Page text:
04_reviews

Book Reviews

RBM: A Journal of Rare Books, Manuscripts, and Cultural Heritage reviews books, reports, new periodicals, databases, websites, blogs, and other electronic resources, as well as exhibition, book, and auction catalogs pertaining directly and indirectly to the fields of rare book librarianship, manuscripts curatorship, archives management, and special collections administration. Publishers, librarians, and archivists are asked to send appropriate publications for review or notice to the Reviews Editor.

Due to space limitations, it may not be possible for all books received to be reviewed in RBM. Books or publication announcements should be sent to the Reviews Editor: Amy Cooper Cary, Raynor Memorial Library, Marquette University, 1415 W. Wisconsin Ave, Milwaukee, WI 53233-2221, e-mail: amy.cary@marquette.edu, (414) 288-5901.

John Carter’s ABC for Book Collectors, 9th edition. Nicholas Barker and Simran Thadani, eds. (New Castle, DE: Oak Knoll Books, 2017) ISBN: 978-1-58456-352-5

and Sidney E. Berger. The Dictionary of the Book: A Glossary for Book Collectors, Booksellers, Librarians, and Others (Lanham, MD: Rowman & Littlefield, 2016).

Dictionaries and encyclopedias represent bundles of choices. No book is large enough to address every aspect of its topic. Space is always at a premium. There are always more terms or variants that could be included. Publication due dates always limit how much more time one could devote to a project. The choices made by authors of these two books listing terms describing books shape the works, of course, but also provide the basis for judging them together. There is merit in a head-to-head comparison.

John Carter first published the ABC in 1952 and carried the work through five editions himself. Nicholas Barker inherited the effort to produce a sixth edition (1980) and eventually two more. Now Barker is joined by a coeditor in Simran Thadani; this collaboration brings a classic work to its third generation. Carter’s work was conceived as a serious but not somber aid to book collectors who wanted an introduction to the arcana of book description terms used in trade catalogues. The heart of ABC in the most recent edition are still, naturally, Carter’s own entries, supplemented through subsequent editions with terms like Internet. The focus tends to be on terms useful to collectors of volumes from the fifteenth through eighteenth centuries and remains on physical aspects and features of codices and bindings, publication, and classic large-scale bibliographies and their compilers. Carter’s original imprecations are retained, such as the one on Issue-mongers, which still sparks a smile in me as readily as when I encountered the book years ago. The editors usually append a qualifying phrase or paragraph pointing to its origin—but they have not yet been dropped (and I hope they never are). I trust we can agree that Carter succeeded marvelously; there are good reasons for a classic work to remain a classic.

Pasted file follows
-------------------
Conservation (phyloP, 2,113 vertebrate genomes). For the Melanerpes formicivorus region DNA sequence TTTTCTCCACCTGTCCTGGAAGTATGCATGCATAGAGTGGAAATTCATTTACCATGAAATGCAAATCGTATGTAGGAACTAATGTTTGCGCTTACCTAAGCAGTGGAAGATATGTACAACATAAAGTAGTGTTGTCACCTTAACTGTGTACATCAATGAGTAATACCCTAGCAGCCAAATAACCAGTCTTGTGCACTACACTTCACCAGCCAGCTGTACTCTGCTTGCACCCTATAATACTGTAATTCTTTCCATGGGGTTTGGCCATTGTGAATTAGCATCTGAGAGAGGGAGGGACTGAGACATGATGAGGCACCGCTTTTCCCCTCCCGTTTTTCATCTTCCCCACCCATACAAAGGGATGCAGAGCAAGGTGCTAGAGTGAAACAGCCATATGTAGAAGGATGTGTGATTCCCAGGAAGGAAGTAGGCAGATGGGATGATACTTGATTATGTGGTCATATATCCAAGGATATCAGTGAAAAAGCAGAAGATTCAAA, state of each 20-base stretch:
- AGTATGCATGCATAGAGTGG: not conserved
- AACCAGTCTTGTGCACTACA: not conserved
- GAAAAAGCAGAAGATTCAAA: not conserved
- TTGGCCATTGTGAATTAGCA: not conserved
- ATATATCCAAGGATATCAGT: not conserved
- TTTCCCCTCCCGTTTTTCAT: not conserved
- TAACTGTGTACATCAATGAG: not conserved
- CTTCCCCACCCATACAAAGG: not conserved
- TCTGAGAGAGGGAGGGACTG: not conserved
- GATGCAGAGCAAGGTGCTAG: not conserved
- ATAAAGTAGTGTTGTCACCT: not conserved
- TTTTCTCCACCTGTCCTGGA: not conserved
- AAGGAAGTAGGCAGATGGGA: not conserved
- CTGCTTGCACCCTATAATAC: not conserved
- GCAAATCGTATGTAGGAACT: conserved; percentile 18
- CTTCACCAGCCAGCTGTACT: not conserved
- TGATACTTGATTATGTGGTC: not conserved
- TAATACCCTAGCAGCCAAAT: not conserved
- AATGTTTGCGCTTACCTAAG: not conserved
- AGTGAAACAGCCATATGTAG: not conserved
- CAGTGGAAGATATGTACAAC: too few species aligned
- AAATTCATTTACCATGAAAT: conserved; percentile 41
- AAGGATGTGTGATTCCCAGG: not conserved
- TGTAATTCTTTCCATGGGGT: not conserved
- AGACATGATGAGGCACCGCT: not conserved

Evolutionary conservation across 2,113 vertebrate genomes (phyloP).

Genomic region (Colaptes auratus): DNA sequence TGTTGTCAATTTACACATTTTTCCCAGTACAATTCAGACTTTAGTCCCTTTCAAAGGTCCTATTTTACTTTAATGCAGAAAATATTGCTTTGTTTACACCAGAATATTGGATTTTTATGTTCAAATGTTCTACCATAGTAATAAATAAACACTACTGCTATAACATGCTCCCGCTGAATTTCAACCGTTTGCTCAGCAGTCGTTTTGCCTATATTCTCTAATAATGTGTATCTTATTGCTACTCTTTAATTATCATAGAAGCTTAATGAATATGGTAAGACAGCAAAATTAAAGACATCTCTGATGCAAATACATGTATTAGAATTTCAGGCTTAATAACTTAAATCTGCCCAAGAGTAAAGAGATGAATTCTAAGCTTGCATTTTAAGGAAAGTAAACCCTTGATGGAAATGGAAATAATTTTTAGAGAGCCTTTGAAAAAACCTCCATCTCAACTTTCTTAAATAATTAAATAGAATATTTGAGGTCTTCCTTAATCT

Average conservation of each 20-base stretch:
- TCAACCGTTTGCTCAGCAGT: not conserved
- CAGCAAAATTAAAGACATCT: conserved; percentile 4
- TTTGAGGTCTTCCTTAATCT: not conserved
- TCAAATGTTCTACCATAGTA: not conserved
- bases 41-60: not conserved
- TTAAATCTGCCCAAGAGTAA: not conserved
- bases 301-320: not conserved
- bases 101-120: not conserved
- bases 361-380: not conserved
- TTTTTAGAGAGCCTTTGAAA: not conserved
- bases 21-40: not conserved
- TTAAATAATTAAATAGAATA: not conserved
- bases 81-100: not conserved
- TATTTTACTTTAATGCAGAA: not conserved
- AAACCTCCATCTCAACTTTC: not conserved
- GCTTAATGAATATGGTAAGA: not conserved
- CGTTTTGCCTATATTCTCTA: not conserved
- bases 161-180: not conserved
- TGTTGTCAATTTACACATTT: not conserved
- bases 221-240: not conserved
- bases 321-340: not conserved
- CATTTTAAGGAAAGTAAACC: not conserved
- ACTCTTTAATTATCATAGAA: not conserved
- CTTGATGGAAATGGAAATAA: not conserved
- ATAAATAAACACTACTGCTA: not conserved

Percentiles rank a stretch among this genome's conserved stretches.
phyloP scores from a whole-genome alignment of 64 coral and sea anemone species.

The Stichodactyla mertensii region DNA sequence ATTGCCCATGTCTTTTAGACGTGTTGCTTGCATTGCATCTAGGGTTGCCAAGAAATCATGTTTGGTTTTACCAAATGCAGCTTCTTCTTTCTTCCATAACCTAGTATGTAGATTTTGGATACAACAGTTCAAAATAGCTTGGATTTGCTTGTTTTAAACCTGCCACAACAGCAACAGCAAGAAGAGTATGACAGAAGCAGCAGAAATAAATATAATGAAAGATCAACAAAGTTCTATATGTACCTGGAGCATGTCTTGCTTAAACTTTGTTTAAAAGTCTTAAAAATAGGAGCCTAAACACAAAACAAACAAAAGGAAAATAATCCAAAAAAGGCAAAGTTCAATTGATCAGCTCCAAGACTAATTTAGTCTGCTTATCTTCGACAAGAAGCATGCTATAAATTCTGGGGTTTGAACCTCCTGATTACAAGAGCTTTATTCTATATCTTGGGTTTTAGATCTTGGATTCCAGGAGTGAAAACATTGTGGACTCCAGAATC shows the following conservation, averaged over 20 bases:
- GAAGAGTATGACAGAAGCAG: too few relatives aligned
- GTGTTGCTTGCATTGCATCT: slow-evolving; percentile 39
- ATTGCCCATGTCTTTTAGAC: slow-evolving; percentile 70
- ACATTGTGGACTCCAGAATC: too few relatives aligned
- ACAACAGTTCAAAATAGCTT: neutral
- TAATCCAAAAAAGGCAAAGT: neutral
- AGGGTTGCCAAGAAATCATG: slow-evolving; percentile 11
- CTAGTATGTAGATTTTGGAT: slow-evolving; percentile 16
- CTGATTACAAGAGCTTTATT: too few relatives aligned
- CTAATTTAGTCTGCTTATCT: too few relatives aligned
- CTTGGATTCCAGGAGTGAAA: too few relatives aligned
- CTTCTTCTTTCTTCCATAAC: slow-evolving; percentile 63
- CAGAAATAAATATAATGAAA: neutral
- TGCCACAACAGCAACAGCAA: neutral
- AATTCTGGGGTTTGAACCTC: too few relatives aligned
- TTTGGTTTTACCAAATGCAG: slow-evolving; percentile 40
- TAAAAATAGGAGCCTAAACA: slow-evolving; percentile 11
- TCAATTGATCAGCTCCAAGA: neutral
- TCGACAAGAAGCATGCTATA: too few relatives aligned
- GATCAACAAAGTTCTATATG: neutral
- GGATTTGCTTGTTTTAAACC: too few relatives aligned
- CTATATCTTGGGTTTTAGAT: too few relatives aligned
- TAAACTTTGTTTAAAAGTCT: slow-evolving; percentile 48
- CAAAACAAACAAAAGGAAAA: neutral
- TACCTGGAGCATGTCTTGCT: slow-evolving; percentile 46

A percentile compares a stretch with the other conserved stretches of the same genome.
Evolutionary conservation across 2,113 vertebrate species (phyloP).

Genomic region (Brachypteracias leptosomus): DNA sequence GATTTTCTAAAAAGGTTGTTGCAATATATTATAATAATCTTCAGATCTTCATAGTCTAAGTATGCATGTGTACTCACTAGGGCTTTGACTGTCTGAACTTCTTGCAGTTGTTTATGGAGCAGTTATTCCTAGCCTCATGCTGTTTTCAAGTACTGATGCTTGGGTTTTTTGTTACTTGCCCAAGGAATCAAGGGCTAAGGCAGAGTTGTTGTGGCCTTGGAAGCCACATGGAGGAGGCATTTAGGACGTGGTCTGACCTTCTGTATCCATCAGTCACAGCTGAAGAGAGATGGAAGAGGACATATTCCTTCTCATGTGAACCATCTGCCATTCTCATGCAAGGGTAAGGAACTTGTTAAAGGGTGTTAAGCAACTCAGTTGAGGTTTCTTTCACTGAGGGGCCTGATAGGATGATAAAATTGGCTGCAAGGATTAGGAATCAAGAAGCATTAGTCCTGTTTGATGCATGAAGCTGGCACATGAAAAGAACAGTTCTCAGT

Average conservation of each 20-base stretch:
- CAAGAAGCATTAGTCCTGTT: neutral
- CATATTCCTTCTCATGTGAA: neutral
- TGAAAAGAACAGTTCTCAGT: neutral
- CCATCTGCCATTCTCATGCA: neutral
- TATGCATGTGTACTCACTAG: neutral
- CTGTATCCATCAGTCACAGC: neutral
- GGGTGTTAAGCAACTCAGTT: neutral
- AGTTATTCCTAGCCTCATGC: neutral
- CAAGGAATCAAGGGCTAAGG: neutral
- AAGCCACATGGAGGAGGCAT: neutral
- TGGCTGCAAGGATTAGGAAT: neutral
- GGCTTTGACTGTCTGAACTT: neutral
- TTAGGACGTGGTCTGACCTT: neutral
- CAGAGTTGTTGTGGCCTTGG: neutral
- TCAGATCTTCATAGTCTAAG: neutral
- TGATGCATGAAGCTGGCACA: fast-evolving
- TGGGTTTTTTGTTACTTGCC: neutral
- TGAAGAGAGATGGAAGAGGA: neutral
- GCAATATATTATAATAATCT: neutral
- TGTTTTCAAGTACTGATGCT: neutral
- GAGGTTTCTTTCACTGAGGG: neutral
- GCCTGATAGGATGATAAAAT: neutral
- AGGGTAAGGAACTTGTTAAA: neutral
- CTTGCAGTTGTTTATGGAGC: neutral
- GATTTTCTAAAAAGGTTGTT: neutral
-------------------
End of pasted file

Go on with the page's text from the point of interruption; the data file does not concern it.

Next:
On the other hand, the newer volume by Sidney Berger has the benefit of being a second-comer to the field. Berger opens his introduction to the Dictionary by explicitly invoking Carter’s earlier volume. His second-place position allows him to use Carter’s work as a pattern and a standard. Berger intentionally continues and expands on Carter’s definitions, occasionally reacting to them, and certainly filling its omissions. Occasionally, one will find an entry noting that it is included in the Dictionary only because ABC had an entry for the same term. The observation is not to imply at all that the former is merely an expansion or a re-rendition of the latter. The Dictionary is far larger, and entries are far longer and much more complete than those that appear in ABC. While Carter/Barker/Thadani’s volume concentrates attention on books, Berger’s Dictionary supplements book and book-arts terms with terms from typesetting, printing, publishing, and selling. Readers will particularly appreciate the appendices, which list type terms and binding terms, while providing a guide to traditional handmade paper sizes.